Rock salt is crystalline sodium chloride, called halite by mineralogists. It occurs mostly in the form of rock masses and beds and is abundant in rocks from all geological periods. Because of its great solubility in water, it occurs under thick cover in humid regions. Such bedded salt deposits occur in the Punjab Salt Range in Pakistan and in Iran; however, these deposits have been little exploited. Similar deposits in the United States and Canada are worked extensively for both industrial and domestic use.
Other important salt deposits, usually classified by the surrounding rocks, are found in Germany, Nova Scotia, the sub-Carpathian region extending from Poland through Hungary and Romania, the United States, and the Province of Szechwan in china, where salt wells have been in existence for more than 2,000 years.
Another economically important type of rock salt deposit is the rock salt domes, which were formed when earth pressures forced up plugs of rock salt measuring approximately a mile across. The domes appear to result from pressure which pushes up the salt through the rocks from depths as great as 50,000 feet (15,000 metres or 15 kms). Many domes occur at shallow depths and are extensively mined.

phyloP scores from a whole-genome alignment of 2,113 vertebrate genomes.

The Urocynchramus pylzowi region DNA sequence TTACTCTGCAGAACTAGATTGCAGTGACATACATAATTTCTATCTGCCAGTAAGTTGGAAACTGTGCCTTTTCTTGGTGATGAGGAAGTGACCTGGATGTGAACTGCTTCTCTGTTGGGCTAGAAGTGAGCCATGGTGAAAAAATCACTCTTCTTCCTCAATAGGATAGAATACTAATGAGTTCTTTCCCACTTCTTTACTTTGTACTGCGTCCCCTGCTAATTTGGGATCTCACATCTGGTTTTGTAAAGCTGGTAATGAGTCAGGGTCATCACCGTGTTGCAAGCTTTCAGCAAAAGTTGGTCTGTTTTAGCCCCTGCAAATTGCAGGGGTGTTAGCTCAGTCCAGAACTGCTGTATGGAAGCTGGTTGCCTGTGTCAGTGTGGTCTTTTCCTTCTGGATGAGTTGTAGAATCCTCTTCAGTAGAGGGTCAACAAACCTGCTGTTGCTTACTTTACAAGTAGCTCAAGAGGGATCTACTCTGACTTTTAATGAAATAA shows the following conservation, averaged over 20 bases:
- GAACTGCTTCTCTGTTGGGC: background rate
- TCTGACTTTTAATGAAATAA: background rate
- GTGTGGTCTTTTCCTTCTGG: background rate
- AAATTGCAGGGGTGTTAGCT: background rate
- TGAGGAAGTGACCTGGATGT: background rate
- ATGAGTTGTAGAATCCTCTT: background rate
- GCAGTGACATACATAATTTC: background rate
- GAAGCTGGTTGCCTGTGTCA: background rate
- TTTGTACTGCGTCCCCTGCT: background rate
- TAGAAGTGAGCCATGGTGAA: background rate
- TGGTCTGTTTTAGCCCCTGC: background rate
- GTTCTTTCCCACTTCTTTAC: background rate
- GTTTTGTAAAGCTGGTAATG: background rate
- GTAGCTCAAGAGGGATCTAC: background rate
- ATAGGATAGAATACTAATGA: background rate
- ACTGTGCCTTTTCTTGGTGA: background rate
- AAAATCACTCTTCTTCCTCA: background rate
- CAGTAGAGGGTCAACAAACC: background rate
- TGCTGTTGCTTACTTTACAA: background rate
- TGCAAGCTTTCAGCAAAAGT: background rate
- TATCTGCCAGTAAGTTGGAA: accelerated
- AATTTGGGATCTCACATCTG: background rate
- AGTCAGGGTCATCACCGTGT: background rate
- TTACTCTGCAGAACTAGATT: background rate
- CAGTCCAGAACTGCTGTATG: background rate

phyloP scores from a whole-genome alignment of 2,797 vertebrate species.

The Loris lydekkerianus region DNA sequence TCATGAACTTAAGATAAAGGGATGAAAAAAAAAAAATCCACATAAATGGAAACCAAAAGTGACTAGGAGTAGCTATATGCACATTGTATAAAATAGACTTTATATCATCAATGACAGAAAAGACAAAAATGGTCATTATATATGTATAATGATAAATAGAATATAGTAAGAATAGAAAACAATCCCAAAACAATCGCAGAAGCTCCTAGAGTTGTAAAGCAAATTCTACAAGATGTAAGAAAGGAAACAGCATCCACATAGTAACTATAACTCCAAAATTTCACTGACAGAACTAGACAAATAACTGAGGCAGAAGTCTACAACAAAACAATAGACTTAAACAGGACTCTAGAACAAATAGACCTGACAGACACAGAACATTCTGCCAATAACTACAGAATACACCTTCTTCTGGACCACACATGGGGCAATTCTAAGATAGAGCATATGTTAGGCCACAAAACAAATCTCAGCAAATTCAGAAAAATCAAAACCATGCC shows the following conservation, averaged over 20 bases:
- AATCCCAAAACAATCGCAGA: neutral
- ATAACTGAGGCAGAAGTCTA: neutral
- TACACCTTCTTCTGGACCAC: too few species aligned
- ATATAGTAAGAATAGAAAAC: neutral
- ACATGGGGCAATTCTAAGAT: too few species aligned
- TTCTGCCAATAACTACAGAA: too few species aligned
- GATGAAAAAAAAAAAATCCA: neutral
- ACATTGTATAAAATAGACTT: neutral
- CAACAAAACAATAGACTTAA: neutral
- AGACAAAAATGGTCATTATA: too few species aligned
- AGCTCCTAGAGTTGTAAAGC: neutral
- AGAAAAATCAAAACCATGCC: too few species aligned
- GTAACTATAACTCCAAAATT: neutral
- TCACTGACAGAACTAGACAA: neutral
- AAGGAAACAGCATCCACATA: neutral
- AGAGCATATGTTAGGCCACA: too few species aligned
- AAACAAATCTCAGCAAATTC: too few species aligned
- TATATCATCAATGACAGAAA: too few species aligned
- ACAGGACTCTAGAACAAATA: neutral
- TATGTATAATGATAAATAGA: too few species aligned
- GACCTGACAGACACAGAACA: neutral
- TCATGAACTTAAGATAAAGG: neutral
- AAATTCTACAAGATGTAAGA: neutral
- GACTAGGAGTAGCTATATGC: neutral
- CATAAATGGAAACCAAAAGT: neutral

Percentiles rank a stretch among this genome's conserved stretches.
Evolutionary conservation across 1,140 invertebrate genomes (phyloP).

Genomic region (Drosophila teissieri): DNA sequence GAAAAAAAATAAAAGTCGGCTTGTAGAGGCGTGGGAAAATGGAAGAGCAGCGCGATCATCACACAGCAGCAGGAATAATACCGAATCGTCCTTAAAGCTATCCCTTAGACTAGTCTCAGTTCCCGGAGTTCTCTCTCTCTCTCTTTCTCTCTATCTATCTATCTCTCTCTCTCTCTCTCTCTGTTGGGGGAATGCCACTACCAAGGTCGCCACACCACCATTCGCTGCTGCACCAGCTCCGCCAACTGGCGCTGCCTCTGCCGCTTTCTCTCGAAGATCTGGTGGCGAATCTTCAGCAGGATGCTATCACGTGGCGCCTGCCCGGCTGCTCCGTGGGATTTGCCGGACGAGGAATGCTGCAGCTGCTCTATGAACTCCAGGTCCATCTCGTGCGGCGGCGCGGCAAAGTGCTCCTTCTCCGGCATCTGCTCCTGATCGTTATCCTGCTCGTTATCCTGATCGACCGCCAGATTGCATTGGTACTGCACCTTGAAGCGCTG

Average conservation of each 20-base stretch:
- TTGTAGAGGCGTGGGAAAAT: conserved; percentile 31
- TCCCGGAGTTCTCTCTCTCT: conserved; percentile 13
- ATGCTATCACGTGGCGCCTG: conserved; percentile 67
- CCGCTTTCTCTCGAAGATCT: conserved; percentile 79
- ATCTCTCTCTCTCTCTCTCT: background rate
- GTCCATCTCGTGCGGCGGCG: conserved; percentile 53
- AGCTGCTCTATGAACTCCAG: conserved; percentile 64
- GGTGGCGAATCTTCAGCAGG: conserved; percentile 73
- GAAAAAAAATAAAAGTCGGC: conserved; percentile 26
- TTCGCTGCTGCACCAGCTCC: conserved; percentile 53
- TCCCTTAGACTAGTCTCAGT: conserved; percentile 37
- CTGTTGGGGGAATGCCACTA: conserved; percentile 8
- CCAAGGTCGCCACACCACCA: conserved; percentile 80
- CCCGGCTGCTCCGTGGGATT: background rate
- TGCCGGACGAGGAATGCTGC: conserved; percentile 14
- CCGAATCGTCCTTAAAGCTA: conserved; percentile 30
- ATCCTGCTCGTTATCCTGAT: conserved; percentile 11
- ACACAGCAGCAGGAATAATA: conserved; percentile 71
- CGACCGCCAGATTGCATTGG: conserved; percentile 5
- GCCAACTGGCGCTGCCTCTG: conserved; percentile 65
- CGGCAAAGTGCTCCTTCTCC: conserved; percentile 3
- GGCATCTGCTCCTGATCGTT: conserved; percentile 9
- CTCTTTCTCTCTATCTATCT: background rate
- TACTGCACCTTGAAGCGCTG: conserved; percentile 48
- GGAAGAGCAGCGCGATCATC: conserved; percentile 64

Domes in the sub-Carpathians of Europe have been worked since ancient times. The North German Plain has many extensively mined domes, which are thought to have originated below 6,000 feet. Domes are also abundant along the US Gulf coast. Rock salt may be obtained from domes by the usual mining methods or by drilling wells into the salt strata and pumping water to dissolve the salt, the brine is then returned to the surface, where it is processed like natural brine.
No wonder that Mahatma Gandhi’s “Dandi March” (or salt march) captured the headlines and the world’s attention. The Bible mentions that Lot’s wife was turned into a pillar of salt because she disobeyed the Lord and looked back at the destruction of Sodom and Gomorrah. There is also a fable about a king who banished his favourite daughter because she loved him as much as salt while her sisters said sugar instead. And I have a friend in the Army whose name is Salty Daulta!
A woman and I did not get married because like most Chakhesangs she had a penchant for salty food too much salt in fact which I could not digest. Fortunately, the matter was resolved not only amicably but “saltily” as well and we parted as fine friends.
So, do have a salty day!